Giordano's Pizzeria

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Industry Restaurant
Founded February 1974
Headquarters Chicago, Illinois
Key people
Yorgo Koutsogiorgas, CEO

Giordano's is a pizzeria that specializes in Chicago-style stuffed pizza.


Brothers Efren and Joseph Boglio were born in a small town near Turin, Italy, where their mother had been known for the quality of her recipes.[1] His family was most fond of her Easter pizza pies. The brothers first immigrated to Argentina and subsequently (separately) to the US. Upon arriving in America, Efren began working at a pizzeria in Chicago, but he was not satisfied with the pizzas he tasted and decided to open his own restaurant, Roma. When Joseph came to Chicago, Efren has stated they decided to open a restaurant using their mother's recipe and after experimenting over several months developed the stuffed pizza.[2] In 1974, they founded Giordano's.[3]

A freshly delivered stuffed pizza, Giordano's has been said to be the creator of the stuffed pizza.


Several commentators[who?] have questioned the restaurant's claim about the creation of the stuffed pizza, noting similarities with the origin story of Nancy's Pizza, which had introduced its own stuffed pizza in the same year. Both chains claim to have based the pizza off a family recipe for scarciedda,[4] an Easter dish common to Basilicata and Apulia, two regions of Italy. Due to the similarities commentators have suggested there is a connection between the founders of the two pizza chains.[5][6]

New ownership, new ambition[edit]

John Apostolou, together with his wife Eva, acquired Giordano's in 1988. In 1993 he told Crain's Chicago Business of their ambitions to expand the chain by opening over 100 new locations in the United States, Europe, and the Middle East. However, this desired expansion did not materialize.[3][7] Under Apostolou's stewardship, Giordano's opened a restaurant in Milwaukee in 1995 and planned for five more, but the Milwaukee location closed in 2002.[8][9][10] The first major expansion outside Illinois began in 2005 when Giordano's opened locations in Florida.[3]

Bankruptcy and resale[edit]

Due to weak economic conditions, the Apostolou family faced difficulty in leasing and selling their commercial real estate properties. Their firm, Randolph Partners LLC, eventually defaulted on its real estate loans on January 1, 2011, and filed for Chapter 11 bankruptcy on February 8, 2011. Due to sharing the same primary lender, Giordano's was included in the proceedings along with over 30 affiliate companies. Overall, the companies listed nearly $50 million in combined liabilities to Fifth Third Bank and $2 million to two additional banks and were able to obtain emergency financing in order to stay in operation.[3][11] While Giordano's entered bankruptcy at a time when many other restaurant chains and pizzerias were being forced to re-organize due to faltering sales, the company's bankruptcy attorney, Michael Gesas, assuaged concerns about the chain's viability and stated that real estate was the reason for the bankruptcy.[3][7][12]

After filing for bankruptcy, four restaurants closed as the result of the legal battles that occurred.[13] John and Eva Apostolou sold the business for $52 million to Chicago private-equity firm Victory Park Capital Advisors LLC.[13] Ultimately, the firm — which was indebted for approximately $52 million — was auctioned off in November 2011 for $61.6 million to a group including private equity firms Victory Park, Origin Capital, and Atria Group, and George and Bill Apostolou (the sons of John and Eva Apostolou, who owned Giordano's prior to bankruptcy.)[11]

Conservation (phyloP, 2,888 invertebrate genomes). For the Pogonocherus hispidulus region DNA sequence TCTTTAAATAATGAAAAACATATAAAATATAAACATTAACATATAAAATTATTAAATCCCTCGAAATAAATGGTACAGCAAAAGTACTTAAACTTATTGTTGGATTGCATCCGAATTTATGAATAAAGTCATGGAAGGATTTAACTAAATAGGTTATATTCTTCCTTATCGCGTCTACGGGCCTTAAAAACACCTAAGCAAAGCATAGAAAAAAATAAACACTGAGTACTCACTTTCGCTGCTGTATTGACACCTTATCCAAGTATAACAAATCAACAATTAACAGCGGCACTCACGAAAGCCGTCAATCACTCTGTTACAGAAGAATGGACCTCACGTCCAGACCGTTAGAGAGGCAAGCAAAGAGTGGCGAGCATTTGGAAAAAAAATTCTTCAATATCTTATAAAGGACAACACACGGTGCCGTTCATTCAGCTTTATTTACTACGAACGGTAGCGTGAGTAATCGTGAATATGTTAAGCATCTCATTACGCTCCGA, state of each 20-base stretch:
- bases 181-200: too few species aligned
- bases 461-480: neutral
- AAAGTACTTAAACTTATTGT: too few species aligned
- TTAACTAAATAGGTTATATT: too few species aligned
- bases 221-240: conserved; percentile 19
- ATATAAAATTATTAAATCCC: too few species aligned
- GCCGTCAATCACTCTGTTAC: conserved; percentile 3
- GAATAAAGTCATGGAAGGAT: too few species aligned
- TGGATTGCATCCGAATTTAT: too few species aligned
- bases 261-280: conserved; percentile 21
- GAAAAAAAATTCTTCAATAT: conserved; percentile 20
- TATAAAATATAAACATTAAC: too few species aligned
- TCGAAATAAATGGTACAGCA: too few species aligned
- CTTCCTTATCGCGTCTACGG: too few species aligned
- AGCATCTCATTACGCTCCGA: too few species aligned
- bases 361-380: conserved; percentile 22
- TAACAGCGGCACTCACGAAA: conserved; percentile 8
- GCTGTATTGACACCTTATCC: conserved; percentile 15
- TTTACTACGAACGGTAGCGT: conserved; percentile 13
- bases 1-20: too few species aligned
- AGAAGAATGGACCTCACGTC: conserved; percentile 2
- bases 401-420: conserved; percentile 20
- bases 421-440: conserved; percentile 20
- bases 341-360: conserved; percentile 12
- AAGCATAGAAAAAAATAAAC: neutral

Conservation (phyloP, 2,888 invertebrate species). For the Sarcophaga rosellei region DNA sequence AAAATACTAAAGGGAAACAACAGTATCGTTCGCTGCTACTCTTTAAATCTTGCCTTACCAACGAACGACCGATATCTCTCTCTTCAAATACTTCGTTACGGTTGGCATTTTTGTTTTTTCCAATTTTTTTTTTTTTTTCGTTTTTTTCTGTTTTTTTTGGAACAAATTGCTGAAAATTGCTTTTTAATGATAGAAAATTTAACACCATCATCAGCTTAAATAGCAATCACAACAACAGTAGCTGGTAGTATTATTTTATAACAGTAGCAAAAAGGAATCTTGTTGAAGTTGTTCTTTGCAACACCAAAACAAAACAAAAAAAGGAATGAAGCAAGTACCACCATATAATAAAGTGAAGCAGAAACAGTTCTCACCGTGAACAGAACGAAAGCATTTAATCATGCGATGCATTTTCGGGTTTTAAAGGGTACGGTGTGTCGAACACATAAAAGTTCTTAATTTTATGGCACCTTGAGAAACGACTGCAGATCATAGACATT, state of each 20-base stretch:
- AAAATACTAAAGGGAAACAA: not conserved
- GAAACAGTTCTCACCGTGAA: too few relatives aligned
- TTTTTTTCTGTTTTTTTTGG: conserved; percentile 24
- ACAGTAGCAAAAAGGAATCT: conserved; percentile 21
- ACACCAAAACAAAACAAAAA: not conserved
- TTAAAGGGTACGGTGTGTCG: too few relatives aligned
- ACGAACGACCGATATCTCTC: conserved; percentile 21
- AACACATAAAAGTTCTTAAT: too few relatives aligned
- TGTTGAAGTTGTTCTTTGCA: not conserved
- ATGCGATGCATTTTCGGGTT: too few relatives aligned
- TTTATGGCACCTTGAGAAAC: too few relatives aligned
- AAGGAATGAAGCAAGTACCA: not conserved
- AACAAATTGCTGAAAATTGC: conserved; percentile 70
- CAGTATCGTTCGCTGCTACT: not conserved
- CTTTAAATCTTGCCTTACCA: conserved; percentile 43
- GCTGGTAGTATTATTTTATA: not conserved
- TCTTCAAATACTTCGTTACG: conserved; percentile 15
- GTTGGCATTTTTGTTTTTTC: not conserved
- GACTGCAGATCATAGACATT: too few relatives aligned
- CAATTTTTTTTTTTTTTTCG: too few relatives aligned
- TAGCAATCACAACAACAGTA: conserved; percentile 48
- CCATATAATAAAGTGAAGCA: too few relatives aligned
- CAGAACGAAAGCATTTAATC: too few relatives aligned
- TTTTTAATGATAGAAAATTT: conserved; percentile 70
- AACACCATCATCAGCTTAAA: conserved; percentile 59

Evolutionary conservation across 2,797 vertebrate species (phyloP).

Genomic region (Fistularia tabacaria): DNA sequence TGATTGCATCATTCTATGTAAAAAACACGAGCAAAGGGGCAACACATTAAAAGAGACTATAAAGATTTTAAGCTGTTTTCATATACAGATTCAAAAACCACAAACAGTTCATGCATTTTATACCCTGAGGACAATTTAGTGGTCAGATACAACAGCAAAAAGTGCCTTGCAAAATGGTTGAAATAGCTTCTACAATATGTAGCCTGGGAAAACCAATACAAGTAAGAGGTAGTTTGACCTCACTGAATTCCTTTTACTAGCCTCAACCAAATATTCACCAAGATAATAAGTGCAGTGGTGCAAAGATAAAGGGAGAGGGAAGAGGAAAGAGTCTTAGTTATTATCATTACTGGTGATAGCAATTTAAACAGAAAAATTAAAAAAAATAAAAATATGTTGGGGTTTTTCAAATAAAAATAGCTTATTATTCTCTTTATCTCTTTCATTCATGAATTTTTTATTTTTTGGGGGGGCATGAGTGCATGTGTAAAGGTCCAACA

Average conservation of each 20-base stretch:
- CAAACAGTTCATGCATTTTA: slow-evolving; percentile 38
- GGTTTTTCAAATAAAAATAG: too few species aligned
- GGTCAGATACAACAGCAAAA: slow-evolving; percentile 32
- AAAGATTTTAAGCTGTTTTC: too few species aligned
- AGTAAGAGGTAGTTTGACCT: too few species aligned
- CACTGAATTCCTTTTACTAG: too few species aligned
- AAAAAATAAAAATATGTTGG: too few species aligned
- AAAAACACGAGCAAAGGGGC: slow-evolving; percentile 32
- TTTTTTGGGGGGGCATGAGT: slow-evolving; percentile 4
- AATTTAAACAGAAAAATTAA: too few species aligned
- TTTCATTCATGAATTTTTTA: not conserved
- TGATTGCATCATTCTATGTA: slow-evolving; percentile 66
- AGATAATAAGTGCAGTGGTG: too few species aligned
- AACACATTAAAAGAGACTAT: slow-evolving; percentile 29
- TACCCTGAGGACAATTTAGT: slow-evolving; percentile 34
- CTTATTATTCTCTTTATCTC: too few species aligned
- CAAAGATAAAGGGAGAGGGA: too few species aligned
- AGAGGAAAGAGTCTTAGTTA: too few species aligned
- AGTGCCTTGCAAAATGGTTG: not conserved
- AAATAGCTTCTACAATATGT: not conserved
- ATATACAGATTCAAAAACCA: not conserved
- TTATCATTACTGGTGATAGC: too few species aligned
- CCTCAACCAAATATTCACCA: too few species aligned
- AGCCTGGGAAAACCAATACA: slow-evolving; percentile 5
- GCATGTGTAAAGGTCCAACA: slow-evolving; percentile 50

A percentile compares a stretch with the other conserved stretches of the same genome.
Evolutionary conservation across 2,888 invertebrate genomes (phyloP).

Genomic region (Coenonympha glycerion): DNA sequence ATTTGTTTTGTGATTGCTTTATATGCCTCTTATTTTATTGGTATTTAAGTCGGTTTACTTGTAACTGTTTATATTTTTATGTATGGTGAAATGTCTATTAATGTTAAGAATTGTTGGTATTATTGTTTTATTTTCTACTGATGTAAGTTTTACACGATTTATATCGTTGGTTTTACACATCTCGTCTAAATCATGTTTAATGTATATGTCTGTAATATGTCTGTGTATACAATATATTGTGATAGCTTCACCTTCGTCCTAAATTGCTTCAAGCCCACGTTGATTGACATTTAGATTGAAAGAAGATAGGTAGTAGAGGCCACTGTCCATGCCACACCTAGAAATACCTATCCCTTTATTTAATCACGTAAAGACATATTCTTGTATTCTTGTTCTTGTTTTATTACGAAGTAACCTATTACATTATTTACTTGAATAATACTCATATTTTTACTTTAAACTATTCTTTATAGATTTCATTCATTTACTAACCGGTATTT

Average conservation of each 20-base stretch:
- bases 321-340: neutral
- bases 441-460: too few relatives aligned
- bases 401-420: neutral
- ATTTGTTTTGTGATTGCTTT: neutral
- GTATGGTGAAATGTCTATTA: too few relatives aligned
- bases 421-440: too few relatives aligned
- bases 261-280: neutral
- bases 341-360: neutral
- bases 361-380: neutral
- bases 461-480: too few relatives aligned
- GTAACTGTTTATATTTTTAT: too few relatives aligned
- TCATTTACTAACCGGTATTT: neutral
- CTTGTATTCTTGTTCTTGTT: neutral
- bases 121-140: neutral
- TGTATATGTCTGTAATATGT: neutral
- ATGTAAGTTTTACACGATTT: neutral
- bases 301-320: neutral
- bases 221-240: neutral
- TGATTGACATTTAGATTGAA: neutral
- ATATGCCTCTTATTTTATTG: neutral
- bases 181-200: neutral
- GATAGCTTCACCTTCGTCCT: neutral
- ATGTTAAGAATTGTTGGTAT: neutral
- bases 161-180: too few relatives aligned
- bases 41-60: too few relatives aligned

Prior to filing for bankruptcy, Giordano's had 13 restaurants in Chicago and another 30 locations in the Chicago metropolitan area. The firm opened its first locations outside of Illinois in northern and central Florida in 2005. Early Florida locations were opened in Lake Buena Vista and Kissimmee.[14] By October 2007, Giordano's had opened stores in Port Richey, Brandon, and Tampa. In February 2015, Giordano's opened a new restaurant in Indianapolis. [15] Giordano's set an opening date for the Indianapolis location. The official opening date was February 3, 2015. This is the first Indiana location for Giordano's.[1] In July 2015, Giordano's made its entry into the Minnesota market, opening a restaurant in the Uptown area of Minneapolis. [2] Today there are a total of about 40+ stores in the Chicago area, and some located elsewhere. There are three locations which are franchisee, located in Florida. They plan to open new locations in Carmel, Andersonville, Navy Pier, Vernon Hills and Matteson. [3] [4]


Giordano's is one of the most famous of Chicago's pizzerias, and its major competitors in the Chicago-style deep dish field are Pizzeria Uno, Nancy's, Gino's East, Pizano's, and Lou Malnati's while its thin crust pizza competes primarily with Home Run Inn, Connie's, Aurelio's and Rosati's. Along with Uno and Gino's, Giordano's has been described as one of Chicago's "main pizza triumvirate".[16]


The stuffed pizza at Giordano's has a top and bottom crust with cheese stuffed in between and the option of additional toppings in the middle such as pepperoni, Italian sausage, and spinach, while sauce and parmesan are added on top of the crust.[17][18] Giordano's pizza crust is made from dough high in gluten, which takes several days to prepare. The crust has been described as being soft and flaky, while not having much flavor, with the shape being in the traditional Chicago-style.[6][19] It can be ordered in several sizes, including individual sizes, though it is considered to be sufficiently filling that even smaller sizes of the pizza can be enough for more than one person.[18] Giordano's offers special weekday lunch and that is available under $10. You can create your own combo too.[20]

To celebrate their 40th birthday, Giordano's removed half of their menu items including cheesecake, avocado salad, and zucchini fritters. [5] Giordano's also introduced 20 oz soda bottles instead of soda cans for the customers. Also included in the new menu are "made without gluten" items such as pasta and a pizza crust, which is only available in the 12" small thin crust. These items are classified as "made without gluten" because they may be free of gluten ingredients, but none of these items are made in a gluten free environment. Appetizers include things such as wings, mozzarella sticks, calamari, toasted beef ravioli. [6] [7]